First, a few clarifications. This trip took place neither in Switzerland nor in a Swiss canoe. What made it Swiss was the presence here in Maine of our Swiss relatives, Vreni and Ueli.
Before they came for their first visit nearly twenty years ago, I was afraid they – or at least Ueli – would find our northern Appalachians a bit tame. They live in the spectacular Bernese Alps with the most storied of those mountains, the Eiger, Moench, and Jungfrau, at their doorstep. Ueli is a tall, lean, rugged man in his fifties who spends much of his free time hiking, climbing, or skiing in the mountains or hang-gliding off 4,000-foot “hills” that are almost as high as our highest peaks here in western Maine.
But my worries were groundless. Vreni and Ueli didn’t come to Maine looking for another Switzerland. They came looking for Maine, and they liked what they found. They liked climbing our modest mountains and seeing unbroken forest stretching out in every direction. They liked strapping the canoe onto the car roof and heading up to Rangeley where they could picnic on the islands of Upper Richardson Lake and explore miles of undeveloped shoreline.
But ever since I showed them some pictures from more ambitious canoeing ventures I’ve been on in Quebec and Labrador, they had a yen to take not just a day’s outing in the canoe but an extended trip. A month in the Canadian north was longer than their time with us would allow, but a week’s trip in Maine would suit them just fine.
The classic West Branch Penobscot trip seemed the ideal choice. About forty miles altogether, the trip begins on Lobster Lake and ends on twenty-mile-long Chesuncook Lake with Katahdin in full view. I had no trouble enlisting my friend Steve and his son, Ethan, to join us, providing both additional muscle power and the pleasure of their good company. This would be, I thought, a comfortable, leisurely, and scenically rewarding trip just right for our guests, and also one I had not taken myself for over fifteen years and was eager to revisit.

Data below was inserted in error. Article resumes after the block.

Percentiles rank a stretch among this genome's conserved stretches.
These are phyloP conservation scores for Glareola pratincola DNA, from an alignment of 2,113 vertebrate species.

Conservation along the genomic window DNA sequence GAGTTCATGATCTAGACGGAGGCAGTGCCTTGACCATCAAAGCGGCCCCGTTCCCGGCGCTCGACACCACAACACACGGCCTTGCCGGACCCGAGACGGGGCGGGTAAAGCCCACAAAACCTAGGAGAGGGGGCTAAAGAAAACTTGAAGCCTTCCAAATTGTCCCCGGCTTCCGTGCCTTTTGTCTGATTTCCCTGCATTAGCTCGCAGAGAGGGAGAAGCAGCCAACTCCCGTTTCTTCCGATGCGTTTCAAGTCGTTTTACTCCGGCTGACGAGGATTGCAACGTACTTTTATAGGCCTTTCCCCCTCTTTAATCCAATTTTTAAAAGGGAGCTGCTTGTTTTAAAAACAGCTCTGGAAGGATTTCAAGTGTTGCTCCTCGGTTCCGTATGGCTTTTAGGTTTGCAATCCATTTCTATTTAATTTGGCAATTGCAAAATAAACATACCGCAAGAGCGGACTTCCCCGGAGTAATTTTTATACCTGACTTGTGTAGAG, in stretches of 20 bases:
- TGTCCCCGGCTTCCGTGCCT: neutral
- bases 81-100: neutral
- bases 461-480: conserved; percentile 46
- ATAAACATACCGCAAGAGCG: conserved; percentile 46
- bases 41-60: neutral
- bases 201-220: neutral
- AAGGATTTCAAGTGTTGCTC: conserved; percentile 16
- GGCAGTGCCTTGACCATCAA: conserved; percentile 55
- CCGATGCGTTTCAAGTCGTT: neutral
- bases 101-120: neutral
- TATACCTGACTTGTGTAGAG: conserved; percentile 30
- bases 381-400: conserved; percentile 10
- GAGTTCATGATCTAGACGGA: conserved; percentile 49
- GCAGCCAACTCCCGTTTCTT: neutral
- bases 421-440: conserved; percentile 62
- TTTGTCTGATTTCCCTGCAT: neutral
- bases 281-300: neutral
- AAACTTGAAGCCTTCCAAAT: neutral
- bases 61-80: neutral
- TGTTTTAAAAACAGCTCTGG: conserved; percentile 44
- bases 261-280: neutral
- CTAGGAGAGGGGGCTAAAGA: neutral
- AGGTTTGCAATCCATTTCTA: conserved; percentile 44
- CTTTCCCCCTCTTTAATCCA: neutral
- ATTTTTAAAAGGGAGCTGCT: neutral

My memory was that the twenty miles or so on the river were pleasant enough but that the lakes at either end were the high points of this trip. When we paddled into Lobster Lake about two o’clock on a warm, sunny, late-September afternoon, I realized that my memory was correct, except that the lake was, in reality, even more beautiful than any memory of it could ever be. Katathdin rose up about thirty miles away on the horizon to the east, and to the south, the great green loaf of Big Spencer Mountain seemed almost close enough to touch.
We pulled into a campsite on Ogden Point and set about enjoying the first idyllic afternoon of a short canoe trip on which the gods would smile from beginning to end. We set up the tents, gathered some dri-ki for firewood, brewed a four-o’clock coffee, went for a swim, and lounged like seals on the sun-baked ledges next to our private beach. While Steve stayed in camp to cook up supper, Ethan and I took off in one canoe to see if we could find the trail that goes up Lobster Mountain from Jackson Cove. Vreni and Ueli took another to explore the western shore of the lake’s major island.
That evening, when Vreni and I were sitting by the coals of the fire just before bedtime, she said, “Thanks so much for putting this trip together for us, Bob. After just this one day, it already feels like a dream come true.”
“Well,” I said, “I’m betting the whole trip is going to feel that way.”
If anybody had taken me up on that bet, I would have won it. The weather held. Total rainfall was about three drops as we were paddling the last couple of miles on the river, and then the next day heading south on Chesuncook, where ferocious winds can pin canoeists down for days, we had a brisk tailwind helping us on our way, cloudless blue skies overhead, and Katahdin visible all day.
We camped that evening five miles short of the takeout, expecting to paddle an hour or so and be on our way home by noon the next day. But during the night, a gale blew in from the northwest and refused to let up. We grumbled a little and settled in for a windbound day, walked the shore, read in the tent. Ueli, ever inventive, built a huge, stork-like statue out of dri-ki.
The next morning, we saw that the gods had done us a favor after all. The sun coming up in the east backlit Katahdin, setting the clouds around the peak ablaze; and once it topped the mountain, it filled the mist hanging over the wind-still surface of the lake with light. Hard to imagine a more glorious finale to our Swiss canoe trip than this. Vreni had it right: a dream come true.
Robert Kimber has written often for outdoor and environmental magazines. He lives in Temple, Maine.